Because of the volume of inquiries I receive, I’m necessarily very selective about the clients I take on. If your budget is minimal, we won’t be a good fit. If you don’t know whether your budget is minimal or not, we probably won’t be a good fit.

    If your focus is on having someone with experience dedicate themselves towards crafting something that will be effective for your needs, and that is something you’re willing to invest in, we will likely be an excellent fit.

  • 28:04 Many designers are too afraid to say something like this because they’re scared that they’ll lose clients. Of course you’ll lose clients over this. But you’ll lose the wrong type of clients—which is what you want.
  • Won’t Other People Just Charge Less?
  • 28:41 “What is to keep potential clients from going with someone who offers a lower, non-value based price?”
  • 28:58 There will always be someone charging less. You have to position yourself differently than a commodity if you expect to be paid as a professional. By focusing the conversation on value, you position yourself as a consultant rather than a technician.
  • 29:18 You have to be able to convey the unique value that you are able to provide and back that up with a proven track record. Why is this client coming to you anyway? You should know that. You should have discerned that based on the preliminary questions you asked. Ideally, they’re coming to you for a specific reason—likely having to do with your existing portfolio and case studies.
  • 29:44 How to tell when a client is just shopping around for the lowest price.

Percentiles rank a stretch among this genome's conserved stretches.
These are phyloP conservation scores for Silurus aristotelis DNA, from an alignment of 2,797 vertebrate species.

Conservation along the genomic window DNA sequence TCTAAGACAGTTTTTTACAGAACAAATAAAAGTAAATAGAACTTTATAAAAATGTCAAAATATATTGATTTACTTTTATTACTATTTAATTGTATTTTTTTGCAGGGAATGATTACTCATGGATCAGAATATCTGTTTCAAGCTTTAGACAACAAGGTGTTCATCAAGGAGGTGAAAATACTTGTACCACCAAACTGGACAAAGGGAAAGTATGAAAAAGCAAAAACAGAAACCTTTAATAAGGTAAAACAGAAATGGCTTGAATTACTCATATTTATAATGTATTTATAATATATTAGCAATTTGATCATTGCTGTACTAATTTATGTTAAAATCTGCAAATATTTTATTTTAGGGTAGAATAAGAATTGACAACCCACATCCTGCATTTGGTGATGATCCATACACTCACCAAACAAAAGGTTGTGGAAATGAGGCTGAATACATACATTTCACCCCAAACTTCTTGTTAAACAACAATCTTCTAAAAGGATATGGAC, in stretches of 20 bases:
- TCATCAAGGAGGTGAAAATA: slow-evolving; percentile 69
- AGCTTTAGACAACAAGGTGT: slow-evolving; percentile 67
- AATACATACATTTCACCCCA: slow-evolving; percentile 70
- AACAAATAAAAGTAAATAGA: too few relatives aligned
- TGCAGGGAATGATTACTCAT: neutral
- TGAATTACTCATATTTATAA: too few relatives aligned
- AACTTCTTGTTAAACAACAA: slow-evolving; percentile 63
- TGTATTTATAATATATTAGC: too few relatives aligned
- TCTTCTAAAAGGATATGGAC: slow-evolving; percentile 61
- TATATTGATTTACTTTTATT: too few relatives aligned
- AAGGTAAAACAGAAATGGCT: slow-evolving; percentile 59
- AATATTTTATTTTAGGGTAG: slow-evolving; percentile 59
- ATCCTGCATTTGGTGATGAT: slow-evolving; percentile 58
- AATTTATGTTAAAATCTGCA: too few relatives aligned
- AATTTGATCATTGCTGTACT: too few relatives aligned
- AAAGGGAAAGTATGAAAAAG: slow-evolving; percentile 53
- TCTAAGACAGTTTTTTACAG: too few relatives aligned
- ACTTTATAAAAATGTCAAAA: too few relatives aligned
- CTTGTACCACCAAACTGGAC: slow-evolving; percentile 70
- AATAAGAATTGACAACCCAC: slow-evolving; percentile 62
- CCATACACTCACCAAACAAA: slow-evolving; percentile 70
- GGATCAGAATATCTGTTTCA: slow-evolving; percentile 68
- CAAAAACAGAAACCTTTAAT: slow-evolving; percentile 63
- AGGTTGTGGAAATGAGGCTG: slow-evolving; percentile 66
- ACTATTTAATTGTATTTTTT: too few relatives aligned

• 30:11 My clients come to me because they recognize the quality of my work specifically and that’s something that they want for their project. I ignore the rest.
  • 30:40 “What if you don’t have clients banging down your door? What if the kind of clients you want to work with aren’t yet coming to you?”
  • 31:07 You have to have diversified sources of income. You can’t be operating out of a scarcity mindset. You need to allow your professionalism to grow organically, else you will compromise on your professionalism to pay bills.
  • 32:13 “How do you get that first paying professional client?”
  • 32:46 e024 Finding Clients While Maintaining Professionalism
  • 33:54 “Do you go through the same value-based pricing process with pro-bono clients?”
  • A Story
  • 37:34 Paul Rand.
  • When asked in an interview as to whether Rand was the first designer they approached, Steve Jobs said, “He was the ONLY designer we approached.”

  • 38:23 You want to bid on price? You want to throw your proposal into the proverbial hat? You will always continue to be a commodity.
  • 38:55 Confidence is what will set you apart from the other options. It’s what your clients come to your for, and it’s why you don’t care that other people charge less than you.
  • 39:06 The quiet, underlying implication—Step 1: Be good.
  • 39:36 You need to know what you’re doing. You need to have the competence and business acumen. You have to know what you’re doing in order to be able to take this kind of approach or command these kinds of rates.
  • 39:56 With where I’m positioning myself, it will never matter that other people charge less because the kind of clients I’m attracting aren’t even looking for that—money isn’t even a factor, it’s all about effectiveness. They come to me and they say, “Oh, you know what you’re doing? You’re actually going to give me the best possible solution based on your expertise? You’re hired sir! What do I owe you?” They don’t want these lowballing, hourly-priced designers that are competing on rates and bidding as low as possible. That just reeks of incompetence. That just says “I will take whatever you can give me and I’ll make whatever you want.”
  • You know what that really communicates? It says “I need to be managed.”